• Ben Szalinski
    MAY 03, 2023


    Four ComEd officials found guilty of working to bribe Madigan; political leaders condemn actions

    The Dirksen Federal Building in Chicago is pictured.  

    Four ComEd officials and close allies of former House Speaker Mike Madigan were found guilty Tuesday on all charges in a sweeping corruption trial that dug into the depths of Illinois’ legislative process. 

    Prosecutors alleged the four defendants and Madigan allies, ComEd lobbyist and Madigan’s closest ally Mike McClain, former ComEd CEO Anne Pramaggiore, former lobbyist and City Club of Chicago President Jay Doherty and former lobbyist John Hooker worked for years to illegally influence Madigan to support legislation favorable to ComEd. Through the scrutinized period, ComEd’s profits boomed.  

    The jury, made up of seven women and five men, found the group guilty on all charges of bribery, conspiracy to bribe Madigan and falsifying records. Jurors heard from dozens of witnesses and hours of FBI tapes in the month-long trial. The defendants faced up to five years in prison on bribery conspiracy charges, 10 years on bribery charges and 20 years for falsifying records.  

    The November 2020 indictment alleged the group worked to secure “do-nothing jobs” for people close to Madigan “for the benefit of [Madigan] and his associates, intending that [Madigan]...be influenced and rewarded in connection with any business, transaction, and series of transactions of the State of Illinois involving things of value of $5,000 or more, namely, legislation affecting ComEd and its business.”   

    Testimony in the trial revealed how lobbyists used their proximity to Madigan to influence which bills moved through the House as well as how Madigan used his power to control the legislative process.  

    The trial also largely focused on Madigan’s relationship with the four defendants. Madigan is charged in his own case for running a criminal “enterprise” through which Madigan used his powers as speaker and 13th Ward Democratic committeeperson to dole out personal favors to allies. In that case, which goes to trial next April, prosecutors allege Madigan and McClain were at the head of a multi-faceted racketeering conspiracy going back to at least 2011 and continuing through 2019, the indictment alleges. It detailed previously surfaced allegations that Madigan was advancing legislation favorable to ComEd in return for no-show jobs and other perks for his allies, plus new allegations that the speaker used his role in government to attract business to his private law firm.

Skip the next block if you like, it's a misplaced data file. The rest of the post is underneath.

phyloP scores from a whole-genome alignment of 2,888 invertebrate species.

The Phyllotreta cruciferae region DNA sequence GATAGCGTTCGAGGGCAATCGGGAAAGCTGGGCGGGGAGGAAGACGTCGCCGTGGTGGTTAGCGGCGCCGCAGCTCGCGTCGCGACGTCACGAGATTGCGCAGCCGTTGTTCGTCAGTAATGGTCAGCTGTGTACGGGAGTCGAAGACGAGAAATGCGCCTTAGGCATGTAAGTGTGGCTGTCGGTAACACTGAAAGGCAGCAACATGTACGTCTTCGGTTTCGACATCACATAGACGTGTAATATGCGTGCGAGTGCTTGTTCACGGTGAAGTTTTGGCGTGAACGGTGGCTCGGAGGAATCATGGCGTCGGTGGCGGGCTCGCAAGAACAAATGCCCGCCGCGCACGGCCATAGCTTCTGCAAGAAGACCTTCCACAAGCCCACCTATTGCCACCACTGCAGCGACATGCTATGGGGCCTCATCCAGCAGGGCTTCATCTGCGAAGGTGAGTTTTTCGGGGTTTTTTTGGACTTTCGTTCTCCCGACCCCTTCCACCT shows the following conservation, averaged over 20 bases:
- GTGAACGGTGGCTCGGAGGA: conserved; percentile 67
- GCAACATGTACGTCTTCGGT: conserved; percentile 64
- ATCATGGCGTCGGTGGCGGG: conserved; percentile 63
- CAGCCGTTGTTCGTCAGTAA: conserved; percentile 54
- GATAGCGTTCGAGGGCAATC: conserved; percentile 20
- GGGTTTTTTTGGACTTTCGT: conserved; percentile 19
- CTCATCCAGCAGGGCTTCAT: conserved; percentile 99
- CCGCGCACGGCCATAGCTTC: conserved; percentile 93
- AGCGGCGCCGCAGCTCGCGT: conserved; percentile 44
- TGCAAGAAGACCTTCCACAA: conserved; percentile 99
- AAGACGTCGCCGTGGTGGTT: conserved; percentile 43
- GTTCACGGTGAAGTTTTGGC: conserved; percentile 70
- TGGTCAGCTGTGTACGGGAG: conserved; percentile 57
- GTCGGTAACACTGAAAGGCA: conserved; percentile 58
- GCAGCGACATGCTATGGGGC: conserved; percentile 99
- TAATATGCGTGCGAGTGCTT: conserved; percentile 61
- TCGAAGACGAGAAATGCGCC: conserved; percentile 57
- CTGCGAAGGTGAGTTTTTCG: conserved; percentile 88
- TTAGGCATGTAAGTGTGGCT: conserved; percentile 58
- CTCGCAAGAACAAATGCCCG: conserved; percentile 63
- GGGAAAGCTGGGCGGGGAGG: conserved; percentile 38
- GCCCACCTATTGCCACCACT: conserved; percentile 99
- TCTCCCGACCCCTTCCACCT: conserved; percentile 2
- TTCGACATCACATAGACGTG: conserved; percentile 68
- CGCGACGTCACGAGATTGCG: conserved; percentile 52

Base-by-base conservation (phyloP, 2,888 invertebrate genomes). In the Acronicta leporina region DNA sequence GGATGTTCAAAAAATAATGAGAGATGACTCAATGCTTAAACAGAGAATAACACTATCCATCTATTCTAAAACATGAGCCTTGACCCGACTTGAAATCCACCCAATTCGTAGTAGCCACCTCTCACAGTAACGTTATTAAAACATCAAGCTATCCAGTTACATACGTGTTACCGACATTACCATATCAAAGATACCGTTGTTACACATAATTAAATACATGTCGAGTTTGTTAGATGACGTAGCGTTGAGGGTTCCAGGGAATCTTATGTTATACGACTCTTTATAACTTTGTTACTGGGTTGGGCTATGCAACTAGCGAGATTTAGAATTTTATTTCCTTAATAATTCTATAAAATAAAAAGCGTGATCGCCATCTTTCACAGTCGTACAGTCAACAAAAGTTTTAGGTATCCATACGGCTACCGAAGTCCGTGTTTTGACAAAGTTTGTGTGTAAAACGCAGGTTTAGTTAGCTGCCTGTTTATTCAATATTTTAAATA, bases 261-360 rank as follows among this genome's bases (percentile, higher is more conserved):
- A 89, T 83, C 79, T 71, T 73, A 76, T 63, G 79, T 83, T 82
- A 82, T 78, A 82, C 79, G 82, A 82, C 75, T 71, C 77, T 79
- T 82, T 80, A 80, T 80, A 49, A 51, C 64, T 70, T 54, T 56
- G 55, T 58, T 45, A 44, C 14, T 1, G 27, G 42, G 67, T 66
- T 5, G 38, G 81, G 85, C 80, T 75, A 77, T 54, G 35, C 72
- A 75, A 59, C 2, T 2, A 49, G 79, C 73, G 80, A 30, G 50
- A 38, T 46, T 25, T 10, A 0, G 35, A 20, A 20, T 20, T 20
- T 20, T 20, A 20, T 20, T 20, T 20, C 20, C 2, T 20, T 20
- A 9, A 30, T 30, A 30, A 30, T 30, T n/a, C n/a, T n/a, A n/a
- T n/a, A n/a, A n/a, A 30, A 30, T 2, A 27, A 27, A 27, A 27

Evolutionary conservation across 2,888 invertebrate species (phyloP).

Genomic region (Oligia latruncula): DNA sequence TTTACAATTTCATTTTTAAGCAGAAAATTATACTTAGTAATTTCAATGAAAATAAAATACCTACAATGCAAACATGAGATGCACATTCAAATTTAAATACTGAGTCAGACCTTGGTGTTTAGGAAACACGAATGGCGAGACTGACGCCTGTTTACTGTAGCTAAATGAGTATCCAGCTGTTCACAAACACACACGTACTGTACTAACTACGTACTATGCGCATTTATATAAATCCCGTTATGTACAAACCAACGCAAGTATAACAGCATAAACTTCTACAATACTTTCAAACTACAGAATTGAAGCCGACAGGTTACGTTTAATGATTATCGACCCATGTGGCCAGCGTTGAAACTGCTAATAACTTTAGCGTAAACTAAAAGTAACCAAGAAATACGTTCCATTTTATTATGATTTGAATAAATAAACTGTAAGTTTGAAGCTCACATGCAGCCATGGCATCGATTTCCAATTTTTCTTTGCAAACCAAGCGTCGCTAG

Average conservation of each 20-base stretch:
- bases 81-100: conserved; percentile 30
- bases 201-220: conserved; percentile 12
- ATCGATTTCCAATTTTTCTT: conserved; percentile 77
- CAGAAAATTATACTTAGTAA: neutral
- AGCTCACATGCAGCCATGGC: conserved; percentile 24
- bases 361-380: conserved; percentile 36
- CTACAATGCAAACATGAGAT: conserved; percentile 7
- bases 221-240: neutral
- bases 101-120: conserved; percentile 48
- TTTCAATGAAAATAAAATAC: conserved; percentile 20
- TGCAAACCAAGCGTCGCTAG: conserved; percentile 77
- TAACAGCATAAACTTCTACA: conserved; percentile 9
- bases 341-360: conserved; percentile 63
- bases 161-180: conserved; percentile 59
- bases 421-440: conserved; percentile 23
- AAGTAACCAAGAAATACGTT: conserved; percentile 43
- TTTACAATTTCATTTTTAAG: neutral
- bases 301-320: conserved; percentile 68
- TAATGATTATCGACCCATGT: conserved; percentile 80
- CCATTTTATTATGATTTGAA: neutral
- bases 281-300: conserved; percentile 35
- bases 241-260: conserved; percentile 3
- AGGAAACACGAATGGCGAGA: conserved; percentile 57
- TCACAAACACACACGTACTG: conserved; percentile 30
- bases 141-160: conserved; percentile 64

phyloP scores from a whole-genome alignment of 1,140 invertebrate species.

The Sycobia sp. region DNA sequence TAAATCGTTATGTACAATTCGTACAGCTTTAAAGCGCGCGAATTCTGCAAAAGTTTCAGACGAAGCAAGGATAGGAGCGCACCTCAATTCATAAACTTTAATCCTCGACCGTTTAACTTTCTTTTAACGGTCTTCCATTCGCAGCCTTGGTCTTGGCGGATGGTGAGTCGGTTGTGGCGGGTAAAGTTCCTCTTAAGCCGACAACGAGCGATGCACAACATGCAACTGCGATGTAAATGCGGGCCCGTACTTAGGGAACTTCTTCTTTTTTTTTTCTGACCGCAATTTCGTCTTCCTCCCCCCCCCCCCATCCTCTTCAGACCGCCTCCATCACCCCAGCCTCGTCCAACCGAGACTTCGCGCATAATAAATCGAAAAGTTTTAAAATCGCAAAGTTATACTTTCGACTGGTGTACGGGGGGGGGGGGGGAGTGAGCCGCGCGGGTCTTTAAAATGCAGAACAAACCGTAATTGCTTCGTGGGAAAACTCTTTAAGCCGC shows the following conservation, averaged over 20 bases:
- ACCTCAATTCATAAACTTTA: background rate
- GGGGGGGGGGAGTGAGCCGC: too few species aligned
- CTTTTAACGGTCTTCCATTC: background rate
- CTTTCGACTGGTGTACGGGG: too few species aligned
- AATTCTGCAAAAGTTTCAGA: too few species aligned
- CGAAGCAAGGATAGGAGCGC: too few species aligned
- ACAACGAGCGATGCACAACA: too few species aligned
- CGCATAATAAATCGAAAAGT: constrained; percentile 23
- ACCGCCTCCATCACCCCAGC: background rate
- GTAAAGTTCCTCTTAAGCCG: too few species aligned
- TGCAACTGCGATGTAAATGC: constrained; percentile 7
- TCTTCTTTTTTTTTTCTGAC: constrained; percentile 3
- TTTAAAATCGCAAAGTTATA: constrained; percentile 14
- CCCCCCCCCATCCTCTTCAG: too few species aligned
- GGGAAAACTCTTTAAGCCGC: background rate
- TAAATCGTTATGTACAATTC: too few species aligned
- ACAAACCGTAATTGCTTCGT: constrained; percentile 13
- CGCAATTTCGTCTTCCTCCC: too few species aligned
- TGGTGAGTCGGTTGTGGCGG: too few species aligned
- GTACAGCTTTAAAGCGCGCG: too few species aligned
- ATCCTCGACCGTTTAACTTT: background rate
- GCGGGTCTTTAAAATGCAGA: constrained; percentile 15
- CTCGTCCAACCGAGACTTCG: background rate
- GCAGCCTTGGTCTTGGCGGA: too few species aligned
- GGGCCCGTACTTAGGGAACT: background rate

Related: Indictment details ‘Madigan enterprise’ devoted to paying off former speaker and his allies  

    Illinois’ legislative leaders condemned the actions of the defendants on Tuesday. Senate President Don Harmon (D-Oak Park) said he believes the biggest change in the General Assembly is the character of the current group of lawmakers.   

    “The behavior brought to light and put on display at this trial was shockingly gluttonous and unhealthy to democracy,” Harmon said in a statement. “We’ve taken concrete steps to discourage bad behavior. But most importantly, I believe we have people committed to behaving better.”  

    A statement from Gov. JB Pritzker’s spokesperson pointed to the governor’s first-term support for ethics legislation.   

    “Since taking office, Gov. Pritzker has advanced the cause of ethics reform in key areas, especially in bringing more transparency to the process and tightening requirements for lobbyists. The Governor believes we must restore the public’s trust in government and today’s verdicts are proof that no one is above the law,” the spokesperson said.   

    Madigan’s top adversaries, the House Republican caucus, took the verdict as vindication of years of calling out ethics issues in the Statehouse.   

    “This guilty on all charges verdict has proven what Republicans already know: we need real ethics reform,” Republican Leader Tony McCombie (R-Savanna) said.   

    Republicans said Democrats have refused to take up meaningful ethics reform since Madigan left office aside from a “watered down” bipartisan bill in 2021. Rep. Ryan Spain (R-Peoria) pointed to the 2020 special committee that investigated Madigan’s relationship with ComEd and how it ultimately adjourned without any action. The committee was led by current House Speaker Chris Welch (D-Hillside) with now-chair of the Democratic Party of Illinois Rep. Lisa Hernandez (D-Cicero) also serving.   

    “What was the response from the Democratic legislators who participated in that investigating committee? Cover up and sweeping the facts under the rug. Members of that investigating committee now serve as speaker of the House, now serve as the chairperson of the Democratic Party of the state of Illinois,” Spain said.  

    “For too long, we have allowed the core ethical behavior of people like Mike Madigan, his associates, and others to become the way we do business in the state of Illinois. Unfortunately, the Madigan way is still the way our government works here in Springfield,” Spain added.   

    In a statement, Welch defended his speakership and pointed to past statements saying he “emphasized the need for due process and that the federal courtroom was the appropriate venue for questions of guilt or innocence.”  

    "Since my election as Speaker, I've been clear that restoring trust in government was paramount. I'm proud to stand with a new generation of leadership in Illinois who share these values,” Welch said.   

    Though the jury found the defendants’ lobbying practices were illegal, Republicans said pursing ethics reform must still be a priority for lawmakers in the final weeks of session. Rep. Patrick Windhorst (R-Metropolis) said more ethics reform would stop people from “getting to the line” in the first place.  

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